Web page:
SOURCE / ECONOMY
Chinese vendors rush to fill Christmas orders as freight rates slide
Vendors ramp up production as freight rates slide
Published: Oct 17, 2021 06:48 PM
A Yemeni trader selects teapots while communicating with his Saudi Arabian client via video link at the Yiwu International Trade Market in Yiwu city of east China's Zhejiang Province, Jan. 14, 2021. (Xinhua/Huang Zongzhi)

A Yemeni trader selects teapots while communicating with his Saudi Arabian client via video link at the Yiwu International Trade Market in Yiwu city of east China's Zhejiang Province, Jan. 14, 2021. (Xinhua/Huang Zongzhi)



Christmas product sellers across China are ramping up production to make a final sprint before the Christmas season, as shipping freight rates have fallen by more than 20 percent in two weeks, Chinese vendors and logistics companies told the Global Times on Sunday.

The average cost for shipping a 40-foot container from China to US West Coast dropped by 22 percent from late September to $16,004 last week, the fourth consecutive weekly drop, according to Freightos.

Due to the reduced shipping rates last week, Christmas vendors in Yiwu, East China's Zhejiang Province began ramping up production at the last minute to get toys and decorations onboard, to make up for disappointing sales last year.

"The freight rates fell so sharply during the National Day holidays that vendors are ramping up production and even starting to take new orders. We receive inquiries every day on container bookings," Yang Jiang, a manager at Ningbo Bonfon International Logistics Co, told the Global Times on Sunday.

"As the shipping rate falls, many customers have come to us for goods. We are also stepping up production to pack up unsold stock from last year," a manager surnamed Li, who works at a Christmas product factory in Yiwu, told the Global Times on Sunday.

According to the Xinhua News Agency, four-fifths of the world's Christmas decorations are exported from Yiwu.

In 2020, Yiwu's Christmas product sales more than halved from previous levels, as clients halted placing orders amid the uncertainty of the COVID-19 pandemic. This year, however, orders started to rebound, and Yiwu's Christmas product orders surged by 20 percent on a yearly basis, Cai Qinliang, secretary-general of the Industry Association of Christmas Supplies in Yiwu, told the Global Times on Sunday.

These shipments will be on a tight schedule to reach the US before Christmas, vendors said, though they are still making last-minute efforts.

"Currently, it takes more than 50 days for goods to reach the shore of the US, more than 10 days longer due to the extended waiting times at US ports," Yang noted. "We are still taking orders for Christmas and making every effort to deliver them before Christmas," he said.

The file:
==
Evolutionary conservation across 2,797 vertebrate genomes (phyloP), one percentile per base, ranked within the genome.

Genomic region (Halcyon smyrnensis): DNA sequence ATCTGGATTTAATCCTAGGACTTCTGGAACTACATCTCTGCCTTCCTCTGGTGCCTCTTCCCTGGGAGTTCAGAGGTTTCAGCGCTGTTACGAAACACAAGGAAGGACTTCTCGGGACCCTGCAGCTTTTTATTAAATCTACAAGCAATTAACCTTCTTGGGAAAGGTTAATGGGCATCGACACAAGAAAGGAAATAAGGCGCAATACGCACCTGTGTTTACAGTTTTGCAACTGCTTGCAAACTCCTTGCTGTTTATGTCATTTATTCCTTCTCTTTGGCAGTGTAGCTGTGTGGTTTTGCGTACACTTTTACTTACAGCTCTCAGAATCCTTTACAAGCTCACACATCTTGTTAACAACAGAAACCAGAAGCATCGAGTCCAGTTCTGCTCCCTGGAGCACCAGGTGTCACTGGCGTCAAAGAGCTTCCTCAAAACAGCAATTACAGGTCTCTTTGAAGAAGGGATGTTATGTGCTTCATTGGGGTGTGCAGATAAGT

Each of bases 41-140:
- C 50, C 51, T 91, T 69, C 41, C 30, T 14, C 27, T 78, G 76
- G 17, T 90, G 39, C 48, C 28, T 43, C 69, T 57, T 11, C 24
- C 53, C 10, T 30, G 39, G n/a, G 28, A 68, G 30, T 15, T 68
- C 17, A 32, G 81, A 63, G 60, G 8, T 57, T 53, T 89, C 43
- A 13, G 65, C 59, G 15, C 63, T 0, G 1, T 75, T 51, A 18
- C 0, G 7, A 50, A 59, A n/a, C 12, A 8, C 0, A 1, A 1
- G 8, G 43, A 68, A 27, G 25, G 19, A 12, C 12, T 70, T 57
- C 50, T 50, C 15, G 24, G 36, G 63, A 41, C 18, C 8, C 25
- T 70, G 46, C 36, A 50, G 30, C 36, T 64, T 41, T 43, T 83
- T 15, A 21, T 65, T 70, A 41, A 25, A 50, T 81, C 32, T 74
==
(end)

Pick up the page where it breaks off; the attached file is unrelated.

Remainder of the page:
The drop in the shipping rates is mainly due to the reduction of exports caused by the power crunch and logistics agencies that hoarded container slots have had to cut freight rates to fill these ships, Zheng Jingwen, a research fellow at the Shanghai International Shipping Research Center, told the Global Times on Sunday.

Although US logistics companies have pledged to use more overnight workers and run 24/7 to move cargo at the Port of Los Angeles, there's still a large jam.

"Ships that have been stuck for more than five days still total 25 percent of the total on the West Coast of the US, nearly five times as many as before the pandemic," Zheng said. "With a strong demand for consumer products, and COVID-induced disruptions at US ports, the shipping rate may rise again in the short term," Zheng said.

China-US trade volume grew 35.4 percent from January to September in dollar terms from last year, Chinese customs statistics revealed on Wednesday. 

Although the expansion was slightly slower than the 36.6-percent growth in the first eight months, bilateral trade still hit $543 billion from January to September. 

China's exports to the US may increase in the fourth quarter as the US need Chinese products to meet consumer demand, Cong Yi, a professor at the Tianjin University of Finance and Economics, told the Global Times.

"Decoupling of the two countries is unrealistic. Competition between the two countries is inevitable, but cooperation is the basic pattern," Cong said.


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